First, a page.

In August, the analyst tentatively forecasted Bitcoin’s rise to the $20,000 mark in three years, but his timelines were quite off the mark. Two months later, amid the start of Bitcoin’s outrageous bull run and talk of the launch of futures trading, Moas changed that prediction to 2018.
Speaking to CNBC ahead of the launch of Bitcoin futures on the Chicago Mercantile Exchange, Moas believes Bitcoin will see another 500 percent rise next year.
"Bitcoin is already up 500 percent since I recommended it in the beginning of July, and I'm looking for another 500 percent move from here. The end-game on Bitcoin is that it will hit $300,000 to $400,000 in my opinion, and it will be the most valuable currency in the world."
Most valuable currency in the world
It’s not hard to understand why Moas is taking a far more brazen approach to Bitcoin - given the way it has exceeded all predictions and death-sentences.
Moas says the cryptocurrency cap at 21 mln tokens is a major factor in its rapidly rising value. Again, he drew a comparison to gold but insists the cryptocurrency will be far more valuable as millions of people look to a slice of the action.
"I don't know how much gold there is in the ground, but I know how much Bitcoin there is, and in two years there will be 300 mln people in the world trying to get their hands on a few million Bitcoin."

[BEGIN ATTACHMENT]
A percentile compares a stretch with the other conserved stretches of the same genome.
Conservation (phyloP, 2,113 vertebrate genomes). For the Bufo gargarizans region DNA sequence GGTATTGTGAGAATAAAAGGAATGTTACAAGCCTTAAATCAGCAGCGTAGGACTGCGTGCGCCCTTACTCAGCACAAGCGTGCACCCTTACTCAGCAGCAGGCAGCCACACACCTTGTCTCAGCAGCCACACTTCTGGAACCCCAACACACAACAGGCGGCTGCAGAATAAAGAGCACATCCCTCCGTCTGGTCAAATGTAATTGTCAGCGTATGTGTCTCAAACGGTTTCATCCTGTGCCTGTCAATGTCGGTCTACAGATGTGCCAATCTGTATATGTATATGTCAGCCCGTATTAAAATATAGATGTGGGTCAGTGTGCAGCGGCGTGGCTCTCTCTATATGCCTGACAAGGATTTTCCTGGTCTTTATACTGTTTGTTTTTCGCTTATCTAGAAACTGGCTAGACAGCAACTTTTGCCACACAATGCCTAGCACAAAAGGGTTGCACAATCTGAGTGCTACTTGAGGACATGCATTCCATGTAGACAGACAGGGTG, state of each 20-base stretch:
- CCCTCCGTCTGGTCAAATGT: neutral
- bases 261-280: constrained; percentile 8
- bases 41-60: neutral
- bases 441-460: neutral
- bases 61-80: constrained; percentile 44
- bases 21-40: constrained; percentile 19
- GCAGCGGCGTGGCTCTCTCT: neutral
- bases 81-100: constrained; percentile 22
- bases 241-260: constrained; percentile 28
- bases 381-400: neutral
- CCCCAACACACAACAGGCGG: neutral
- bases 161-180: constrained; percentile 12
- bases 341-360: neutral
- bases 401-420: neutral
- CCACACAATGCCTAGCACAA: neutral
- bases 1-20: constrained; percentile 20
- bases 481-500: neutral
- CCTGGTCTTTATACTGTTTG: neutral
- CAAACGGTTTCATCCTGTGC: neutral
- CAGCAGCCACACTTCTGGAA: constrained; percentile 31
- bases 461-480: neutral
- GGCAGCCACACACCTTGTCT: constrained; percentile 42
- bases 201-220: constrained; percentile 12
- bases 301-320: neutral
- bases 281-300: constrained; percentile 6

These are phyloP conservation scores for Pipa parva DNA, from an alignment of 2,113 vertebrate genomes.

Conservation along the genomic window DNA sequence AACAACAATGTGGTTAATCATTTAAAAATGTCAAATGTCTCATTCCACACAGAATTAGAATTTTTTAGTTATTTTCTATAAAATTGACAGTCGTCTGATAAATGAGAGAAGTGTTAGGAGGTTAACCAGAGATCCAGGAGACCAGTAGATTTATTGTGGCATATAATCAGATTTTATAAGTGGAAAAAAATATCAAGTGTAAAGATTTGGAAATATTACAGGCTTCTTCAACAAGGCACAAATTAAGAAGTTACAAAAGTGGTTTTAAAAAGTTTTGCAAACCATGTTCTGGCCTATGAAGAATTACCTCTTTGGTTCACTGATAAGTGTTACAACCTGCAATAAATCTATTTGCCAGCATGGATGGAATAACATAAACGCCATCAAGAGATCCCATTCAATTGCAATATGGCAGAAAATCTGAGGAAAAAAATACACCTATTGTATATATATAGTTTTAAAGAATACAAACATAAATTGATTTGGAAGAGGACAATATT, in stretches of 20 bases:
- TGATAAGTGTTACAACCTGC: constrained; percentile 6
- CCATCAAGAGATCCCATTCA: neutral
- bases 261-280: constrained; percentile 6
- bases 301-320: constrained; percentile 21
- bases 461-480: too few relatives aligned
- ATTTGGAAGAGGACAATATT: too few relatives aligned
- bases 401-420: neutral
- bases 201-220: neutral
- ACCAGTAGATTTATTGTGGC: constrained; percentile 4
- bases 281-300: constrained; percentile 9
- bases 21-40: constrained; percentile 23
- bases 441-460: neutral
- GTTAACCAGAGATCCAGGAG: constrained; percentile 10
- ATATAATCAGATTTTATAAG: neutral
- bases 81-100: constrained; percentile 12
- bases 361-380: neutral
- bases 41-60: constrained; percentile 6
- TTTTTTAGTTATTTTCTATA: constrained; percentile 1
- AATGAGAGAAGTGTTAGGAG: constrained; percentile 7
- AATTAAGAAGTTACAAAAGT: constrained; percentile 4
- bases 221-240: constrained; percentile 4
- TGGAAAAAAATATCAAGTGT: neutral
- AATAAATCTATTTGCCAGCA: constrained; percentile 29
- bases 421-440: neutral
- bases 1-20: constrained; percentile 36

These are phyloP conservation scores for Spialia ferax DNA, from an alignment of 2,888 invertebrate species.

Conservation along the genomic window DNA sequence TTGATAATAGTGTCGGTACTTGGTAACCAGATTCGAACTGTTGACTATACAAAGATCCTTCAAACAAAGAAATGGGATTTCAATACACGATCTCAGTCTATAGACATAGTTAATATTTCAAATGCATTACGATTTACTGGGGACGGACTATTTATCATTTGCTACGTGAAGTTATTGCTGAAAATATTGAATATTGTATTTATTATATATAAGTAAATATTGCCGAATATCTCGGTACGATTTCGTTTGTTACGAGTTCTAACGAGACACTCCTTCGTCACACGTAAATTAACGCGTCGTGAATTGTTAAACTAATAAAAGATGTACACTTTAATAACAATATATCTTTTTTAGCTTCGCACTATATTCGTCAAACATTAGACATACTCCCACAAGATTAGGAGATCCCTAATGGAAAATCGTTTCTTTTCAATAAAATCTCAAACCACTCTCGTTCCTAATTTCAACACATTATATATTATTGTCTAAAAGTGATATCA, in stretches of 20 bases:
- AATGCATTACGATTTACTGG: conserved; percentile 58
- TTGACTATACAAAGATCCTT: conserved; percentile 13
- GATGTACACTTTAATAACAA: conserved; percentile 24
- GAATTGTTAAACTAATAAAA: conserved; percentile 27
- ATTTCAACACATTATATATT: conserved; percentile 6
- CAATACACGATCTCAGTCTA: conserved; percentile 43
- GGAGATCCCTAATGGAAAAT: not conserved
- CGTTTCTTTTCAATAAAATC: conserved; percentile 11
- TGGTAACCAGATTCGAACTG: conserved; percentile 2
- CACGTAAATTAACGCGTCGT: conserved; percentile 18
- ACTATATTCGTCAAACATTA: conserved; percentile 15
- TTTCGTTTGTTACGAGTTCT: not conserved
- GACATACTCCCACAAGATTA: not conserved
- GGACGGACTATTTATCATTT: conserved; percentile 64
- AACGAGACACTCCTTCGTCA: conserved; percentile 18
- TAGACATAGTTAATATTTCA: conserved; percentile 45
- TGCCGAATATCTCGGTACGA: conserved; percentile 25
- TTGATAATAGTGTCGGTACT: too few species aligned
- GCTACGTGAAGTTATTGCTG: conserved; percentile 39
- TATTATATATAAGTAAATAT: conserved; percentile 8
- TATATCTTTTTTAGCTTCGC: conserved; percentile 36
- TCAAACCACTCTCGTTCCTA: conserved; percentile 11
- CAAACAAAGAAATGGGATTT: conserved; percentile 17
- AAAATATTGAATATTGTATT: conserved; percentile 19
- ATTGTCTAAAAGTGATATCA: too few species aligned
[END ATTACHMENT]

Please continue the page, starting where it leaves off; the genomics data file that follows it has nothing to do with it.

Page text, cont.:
Bitcoin’s volatility has been a hot talking point over the past few months, with enthusiasts and industry specialists taking the ‘hodl’ approach. The bullish approach has created scarcity on the market which has driven up value.
People are constantly asking if it’s ‘too late to buy Bitcoin,’ but Moas insists on buying in dips constantly.
"I look at Bitcoin the same way I look at Amazon. The way to play Amazon for the last 15 years was to buy it, hold it, and add on the dips. That's exactly the way I think people should be playing Bitcoin."
Naysayers still bleating
Axel Weber, head of Swiss bank UBS, hit out at Bitcoin in an article published on Sunday and called for strict regulation.
“We as a bank have very consciously warned against this product because we do not consider it valid and sustainable.”
He is one of a plethora of traditional banking and financial institution heads that are staying clear of cryptocurrencies.
*This article has been edited - after incorrectly describing Ronnie Moas as billionaire fund manager. We apologise for any damages caused by the writer’s mistake.